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An Evening of Choreography by Kyra Jean Green

by Carmel Morgan

October 16, 2007 -- Millennium Stage, John F. Kennedy Center for the Performing Arts, Washington, DC

In a parting gesture of sorts, Kyra Jean Green recently presented an evening of her choreography at the Kennedy Center’s Millennium Stage.  Ms. Green, a 2006 Juilliard graduate, performed with Washington, D.C.’s CityDance Ensemble from June 2006 to October 2007.  Perhaps as a nod to her French heritage (Ms. Green was born in France but raised in West Palm Beach, Florida), she has left the CityDance Ensemble for the contemporary dance company, Cas Public, in Montreal, Quebec.  Her peppy presence will be missed, along with her fresh choreographic voice.       

Ms. Green’s show was edgy and fun, much like I imagine Ms. Green is personally.  Her works simply scream “twenty-something.” Club music provides much of the background.  A live deejay, Dave Nada, aka “DJ Dave,” rocked the house during the performance.     

The program consisted of several works that seemed very much alike, sometimes tryingly so.  Ms. Green definitely has a signature style.  Her movement tends to be playful and quirky.  Think of a drunken ballerina, constantly off-balance, or a possessed comic book robot, or a rebellious rag-doll come to life, and you can begin to picture Ms. Green’s dances. 

The evening opened with “Dave vs. Kyra.”  Ms. Green, looking every bit the wayward ballet student, reeled around the stage to the classical music of Franz Liszt, with a twist.  DJ Dave manipulated the notes so that the tune scratched hip-hop style, starting and stopping suddenly.  Ms. Green’s face contorted as she struggled between control and mayhem, her body moving from recognizable ballet class forms to crazed turned-in feet, spastic jerks, and head rolls.  This work, including its humor and charm, turned out to be very characteristic of the rest of the evening’s program.   

In “‘3z1#QP73\dY^9’ is what I think about” Ms. Green and Paula Osmer gallivanted about in brightly colored t-shirts and short ruffled skirts (the costumes for the show were all designed by Ms. Green).  This was a short and punchy duet, reminiscent of kindergarteners chasing each other.  The two dancers exchanged finger points in alternate directions with child-like wonder.  The lively mixed music, by Canadian turntablist Kid Koala, actually complimented the piece really well.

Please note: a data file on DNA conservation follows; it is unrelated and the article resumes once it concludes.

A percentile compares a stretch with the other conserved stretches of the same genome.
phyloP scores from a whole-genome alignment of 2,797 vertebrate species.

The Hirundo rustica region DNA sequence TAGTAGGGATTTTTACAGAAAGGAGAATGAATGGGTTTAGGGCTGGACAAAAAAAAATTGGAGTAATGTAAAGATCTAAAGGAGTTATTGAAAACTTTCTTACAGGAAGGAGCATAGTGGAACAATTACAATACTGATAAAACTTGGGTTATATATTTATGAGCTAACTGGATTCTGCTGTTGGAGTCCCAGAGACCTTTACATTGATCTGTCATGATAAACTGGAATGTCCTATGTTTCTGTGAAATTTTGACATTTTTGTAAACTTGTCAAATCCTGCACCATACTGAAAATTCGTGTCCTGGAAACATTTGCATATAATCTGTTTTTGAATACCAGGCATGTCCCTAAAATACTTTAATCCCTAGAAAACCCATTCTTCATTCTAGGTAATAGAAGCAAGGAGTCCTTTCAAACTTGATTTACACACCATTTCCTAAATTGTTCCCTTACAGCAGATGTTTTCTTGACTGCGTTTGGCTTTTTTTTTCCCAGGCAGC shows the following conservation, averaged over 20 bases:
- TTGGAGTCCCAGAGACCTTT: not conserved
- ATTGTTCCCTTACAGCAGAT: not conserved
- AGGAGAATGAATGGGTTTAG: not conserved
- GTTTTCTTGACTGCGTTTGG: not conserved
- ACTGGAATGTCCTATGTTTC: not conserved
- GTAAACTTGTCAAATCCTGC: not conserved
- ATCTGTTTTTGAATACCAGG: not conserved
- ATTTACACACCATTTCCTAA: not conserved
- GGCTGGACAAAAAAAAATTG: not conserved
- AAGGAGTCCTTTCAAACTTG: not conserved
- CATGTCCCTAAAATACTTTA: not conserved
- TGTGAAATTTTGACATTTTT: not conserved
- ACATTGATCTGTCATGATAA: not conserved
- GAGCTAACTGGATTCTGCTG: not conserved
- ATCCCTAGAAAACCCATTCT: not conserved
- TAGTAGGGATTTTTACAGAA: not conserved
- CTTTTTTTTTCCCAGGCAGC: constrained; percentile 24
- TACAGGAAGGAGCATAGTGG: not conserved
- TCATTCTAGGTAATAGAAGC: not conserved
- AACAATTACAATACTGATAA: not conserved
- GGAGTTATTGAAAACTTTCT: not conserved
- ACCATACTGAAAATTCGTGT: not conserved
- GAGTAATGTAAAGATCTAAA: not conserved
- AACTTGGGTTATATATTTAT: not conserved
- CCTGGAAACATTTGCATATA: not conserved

The most accomplished work was “Bubbles,” which was performed by Ms. Green and Jerome Johnson.  It was choreographed by Ms. Green and Idan Sharabi, a current member of Nederlands Dans Theater II and a fellow Juilliard graduate who was awarded the Hector Zaraspe Prize for Outstanding Choreography upon graduation.  “Bubbles” is somehow more adult and appears much more carefully crafted.  Though it shares many of the same quirky movements Ms. Green clearly loves – classical ballet positions gone awry – it embraces stillness and challenges the dancers with sections of satisfying unison.

Ms. Green possesses a great deal of spunk and her youthful approach is surely an asset when working with young dancers.  Her piece “Rubix,” jointly choreographed with Joshua Gilmore and the teenage dancers of Culture Shock DC, was successful largely because of the fitting tribute it is to the Hip Hop culture in which these young dancers live.   

Ms. Green shows great promise as a choreographer.  Indeed, she was selected as one of three winners from a pool of 114 applicants in Hubbard Street 2’s annual national choreographic competition in 2006.  The last piece on the program, a structured improvisation, was titled “What I Want to Be When I Grow Up.”  Ms. Green wore a tiny apron and argyle knee-high socks.  The music cooed about wanting to be a housewife, but it was readily apparent that Ms. Green is already living her dream as a dancer and choreographer.  However, there’s certainly room for her grow as she continues to grow up.    

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